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Objectives The practice of premolar extraction in orthodontics is controversial for its potential detrimental effects on the stomatognathic system. However, the ways in which premolar extraction affects mandibular function are still poorly understood. The purpose of this study was to assess the influence of premolar extraction on mandibular kinematics by evaluating axiographic tracings.
Materials and Methods Forty-five orthodontically treated patients with premolar teeth extraction were compared with 45 paired untreated controls, selected for the absence of malocclusions. Systematic three-dimensional axiographic recordings of the mandibular movements were performed for protrusive–retrusive movements and speech. The transversal deviations and length of the movements were recorded for both sides along with the rotation angle during speech.
Statistical Analysis Differences between the axiographic variables were analyzed via the permutation test and Wilcoxon rank-sum test. Linear regression was performed to test whether axiographic parameters were predictive of group affiliation. Dot plots were used to explore the distribution of each of the axiographic outcomes, and isometric principal component analysis to assess the differences between the cumulative effects of premolar extraction on jaw motion.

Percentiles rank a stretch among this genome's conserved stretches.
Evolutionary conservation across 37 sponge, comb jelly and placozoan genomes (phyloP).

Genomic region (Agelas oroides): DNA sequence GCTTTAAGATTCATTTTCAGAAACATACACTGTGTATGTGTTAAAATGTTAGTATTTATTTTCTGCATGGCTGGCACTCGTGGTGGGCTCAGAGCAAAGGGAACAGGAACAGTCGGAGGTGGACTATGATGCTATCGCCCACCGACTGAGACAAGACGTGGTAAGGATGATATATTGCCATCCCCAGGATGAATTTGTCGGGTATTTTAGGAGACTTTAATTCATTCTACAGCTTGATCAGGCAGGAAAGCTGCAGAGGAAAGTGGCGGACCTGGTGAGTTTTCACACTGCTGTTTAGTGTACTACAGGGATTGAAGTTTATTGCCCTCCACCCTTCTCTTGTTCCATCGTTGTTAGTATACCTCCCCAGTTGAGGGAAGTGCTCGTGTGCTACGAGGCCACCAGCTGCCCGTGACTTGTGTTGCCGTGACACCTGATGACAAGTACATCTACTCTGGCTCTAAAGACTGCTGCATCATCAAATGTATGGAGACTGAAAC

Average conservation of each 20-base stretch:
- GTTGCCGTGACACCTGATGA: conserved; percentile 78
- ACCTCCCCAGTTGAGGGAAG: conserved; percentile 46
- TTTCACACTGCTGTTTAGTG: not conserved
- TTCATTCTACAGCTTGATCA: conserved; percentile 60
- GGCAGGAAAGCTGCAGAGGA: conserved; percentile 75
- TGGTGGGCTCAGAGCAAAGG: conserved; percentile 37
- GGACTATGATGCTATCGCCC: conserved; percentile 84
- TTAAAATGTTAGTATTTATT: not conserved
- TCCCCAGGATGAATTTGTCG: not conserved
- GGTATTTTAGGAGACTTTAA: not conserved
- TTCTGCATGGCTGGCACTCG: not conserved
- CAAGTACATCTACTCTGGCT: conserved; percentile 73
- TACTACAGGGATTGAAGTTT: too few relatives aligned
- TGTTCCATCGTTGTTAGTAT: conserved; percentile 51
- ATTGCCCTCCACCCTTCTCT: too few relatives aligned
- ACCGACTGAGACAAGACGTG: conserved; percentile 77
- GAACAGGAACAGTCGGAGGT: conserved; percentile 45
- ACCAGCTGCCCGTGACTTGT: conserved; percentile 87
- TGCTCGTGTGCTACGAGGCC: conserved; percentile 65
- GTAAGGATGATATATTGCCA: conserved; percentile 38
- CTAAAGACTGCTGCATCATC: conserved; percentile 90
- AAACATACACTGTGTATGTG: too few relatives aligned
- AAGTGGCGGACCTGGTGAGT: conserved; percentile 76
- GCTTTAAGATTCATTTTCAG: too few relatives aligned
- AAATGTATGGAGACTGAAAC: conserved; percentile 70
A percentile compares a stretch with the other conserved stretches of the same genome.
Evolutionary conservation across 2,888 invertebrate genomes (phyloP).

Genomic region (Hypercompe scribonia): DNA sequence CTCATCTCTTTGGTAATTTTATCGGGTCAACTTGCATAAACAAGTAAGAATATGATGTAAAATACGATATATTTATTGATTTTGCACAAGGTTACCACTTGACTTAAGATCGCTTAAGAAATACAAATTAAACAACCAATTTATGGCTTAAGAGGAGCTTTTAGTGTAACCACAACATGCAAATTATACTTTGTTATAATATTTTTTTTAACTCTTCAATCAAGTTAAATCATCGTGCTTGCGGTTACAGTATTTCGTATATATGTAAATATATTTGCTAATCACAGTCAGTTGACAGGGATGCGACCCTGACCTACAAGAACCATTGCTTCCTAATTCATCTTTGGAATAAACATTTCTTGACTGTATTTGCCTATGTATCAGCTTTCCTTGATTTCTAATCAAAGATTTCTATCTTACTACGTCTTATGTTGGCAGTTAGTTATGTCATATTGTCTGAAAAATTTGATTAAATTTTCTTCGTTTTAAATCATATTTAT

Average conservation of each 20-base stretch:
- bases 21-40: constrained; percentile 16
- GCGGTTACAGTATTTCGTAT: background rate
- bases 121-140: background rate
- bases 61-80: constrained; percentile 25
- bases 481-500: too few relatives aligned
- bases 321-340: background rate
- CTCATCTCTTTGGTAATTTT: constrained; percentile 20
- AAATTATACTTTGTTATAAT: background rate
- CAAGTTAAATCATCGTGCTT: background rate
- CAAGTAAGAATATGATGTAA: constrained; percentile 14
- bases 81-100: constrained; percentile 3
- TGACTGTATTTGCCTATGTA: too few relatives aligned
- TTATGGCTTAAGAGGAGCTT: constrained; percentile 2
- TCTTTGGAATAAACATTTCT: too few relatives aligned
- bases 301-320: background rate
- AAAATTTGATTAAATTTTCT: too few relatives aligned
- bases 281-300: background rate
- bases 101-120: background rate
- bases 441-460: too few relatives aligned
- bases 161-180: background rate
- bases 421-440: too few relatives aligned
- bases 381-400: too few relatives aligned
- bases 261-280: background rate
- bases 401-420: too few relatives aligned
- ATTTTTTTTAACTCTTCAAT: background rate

Results The mandibular lateral translation in protrusion–retrusion and speech, the amount of rotation as well as the length of mandibular movements during speech were significantly higher in the treated subjects than in the controls, while retral stability did not differ. The linear regression yielded significant results for the mandibular lateral translation in protrusion–retrusion. The isometric principal component analysis showed higher values of the axiographic variables for 11 out of 45 individuals in the study sample compared with the control group.
Conclusions Premolar extraction altered mandibular kinematics in at least 25% of the cases within our sample, and the transversal discrepancy between protrusive and retrusive tracings was even predictive of group affiliation. These results support the notion that the routine practice of premolar extraction as part of the orthodontic treatment should be discouraged. It is compelling to perform further studies to assess whether a disrupted kinematics of the mandible is associated to temporomandibular disorders.
jaw tracking – axiography – premolar extraction – mandibular function – orthodontic treatment – temporomandibular disorders